Open Access Technical Note

Insights into N-calls of mitochondrial DNA sequencing using MitoChip v2.0

Mazin A Zamzami12, Gareth R Price3, Robert W Taylor4, Emma L Blakely4, Iulia Oancea15, Francis Bowling15 and John A Duley15*

Author Affiliations

1 The University of Queensland, Brisbane, Australia

2 King Abdulaziz University, Jeddah, Saudi Arabia

3 Pathology, Mater Health Services, Brisbane, Australia

4 Mitochondrial Research Group, Institute for Ageing and Health, Newcastle University, UK

5 Mater Medical Research Institute, Brisbane, Australia

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BMC Research Notes 2011, 4:426  doi:10.1186/1756-0500-4-426

Published: 20 October 2011



Developments in DNA resequencing microarrays include mitochondrial DNA (mtDNA) sequencing and mutation detection. Failure by the microarray to identify a base, compared to the reference sequence, is designated an 'N-call.' This study re-examined the N-call distribution of mtDNA samples sequenced by the Affymetrix MitoChip v.2.0, based on the hypothesis that N-calls may represent insertions or deletions (indels) in mtDNA.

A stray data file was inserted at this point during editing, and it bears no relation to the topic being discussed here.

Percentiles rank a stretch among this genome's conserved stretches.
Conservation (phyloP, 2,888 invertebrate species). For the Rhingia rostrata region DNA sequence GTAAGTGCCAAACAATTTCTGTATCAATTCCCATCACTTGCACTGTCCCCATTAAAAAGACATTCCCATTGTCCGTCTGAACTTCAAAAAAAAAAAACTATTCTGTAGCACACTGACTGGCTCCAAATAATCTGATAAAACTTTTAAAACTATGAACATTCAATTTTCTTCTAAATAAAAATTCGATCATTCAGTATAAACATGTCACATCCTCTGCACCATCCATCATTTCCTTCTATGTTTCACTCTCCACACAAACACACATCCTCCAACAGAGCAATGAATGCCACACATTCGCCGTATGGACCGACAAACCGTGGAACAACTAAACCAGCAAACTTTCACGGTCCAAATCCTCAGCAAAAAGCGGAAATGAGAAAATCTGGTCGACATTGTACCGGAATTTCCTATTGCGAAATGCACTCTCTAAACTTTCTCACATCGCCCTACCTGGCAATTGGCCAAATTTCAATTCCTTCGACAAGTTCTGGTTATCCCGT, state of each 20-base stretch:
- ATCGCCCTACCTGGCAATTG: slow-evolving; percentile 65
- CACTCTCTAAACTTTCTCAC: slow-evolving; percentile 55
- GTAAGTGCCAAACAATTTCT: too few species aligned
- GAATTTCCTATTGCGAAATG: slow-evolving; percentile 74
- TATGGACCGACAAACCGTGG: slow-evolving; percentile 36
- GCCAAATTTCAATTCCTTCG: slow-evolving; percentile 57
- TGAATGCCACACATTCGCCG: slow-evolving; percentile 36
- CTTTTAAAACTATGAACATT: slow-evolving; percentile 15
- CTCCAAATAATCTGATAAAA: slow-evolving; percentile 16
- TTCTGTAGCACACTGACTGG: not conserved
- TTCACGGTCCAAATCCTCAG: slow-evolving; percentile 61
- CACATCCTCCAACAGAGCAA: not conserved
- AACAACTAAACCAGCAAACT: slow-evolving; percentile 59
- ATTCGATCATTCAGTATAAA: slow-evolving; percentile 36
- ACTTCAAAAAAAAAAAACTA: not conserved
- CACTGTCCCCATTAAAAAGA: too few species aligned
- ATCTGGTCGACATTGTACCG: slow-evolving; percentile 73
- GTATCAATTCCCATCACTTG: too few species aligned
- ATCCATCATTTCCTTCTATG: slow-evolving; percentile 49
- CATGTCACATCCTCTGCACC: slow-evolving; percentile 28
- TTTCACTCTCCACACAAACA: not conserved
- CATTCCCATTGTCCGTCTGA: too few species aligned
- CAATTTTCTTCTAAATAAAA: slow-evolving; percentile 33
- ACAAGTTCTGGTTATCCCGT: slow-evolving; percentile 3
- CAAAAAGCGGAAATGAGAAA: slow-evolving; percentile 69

We analysed 16 patient mtDNA samples using MitoChip. N-calls by the proprietary GSEQ software were significantly reduced when either of the freeware on-line algorithms ResqMi or sPROFILER was utilized. With sPROFILER, this decrease in N-calls had no effect on the homoplasmic or heteroplasmic mutation levels compared to GSEQ software, but ResqMi produced a significant change in mutation load, as well as producing longer N-cell stretches. For these reasons, further analysis using ResqMi was not attempted. Conventional DNA sequencing of the longer N-calls stretches from sPROFILER revealed 7 insertions and 12 point mutations. Moreover, analysis of single-base N-calls of one mtDNA sample found 3 other point mutations.


Our study is the first to analyse N-calls produced from GSEQ software for the MitoChipv2.0. By narrowing the focus to longer stretches of N-calls revealed by sPROFILER, conventional sequencing was able to identify unique insertions and point mutations. Shorter N-calls also harboured point mutations, but the absence of deletions among N-calls suggests that probe confirmation affects binding and thus N-calling. This study supports the contention that the GSEQ is more capable of assigning bases when used in conjunction with sPROFILER.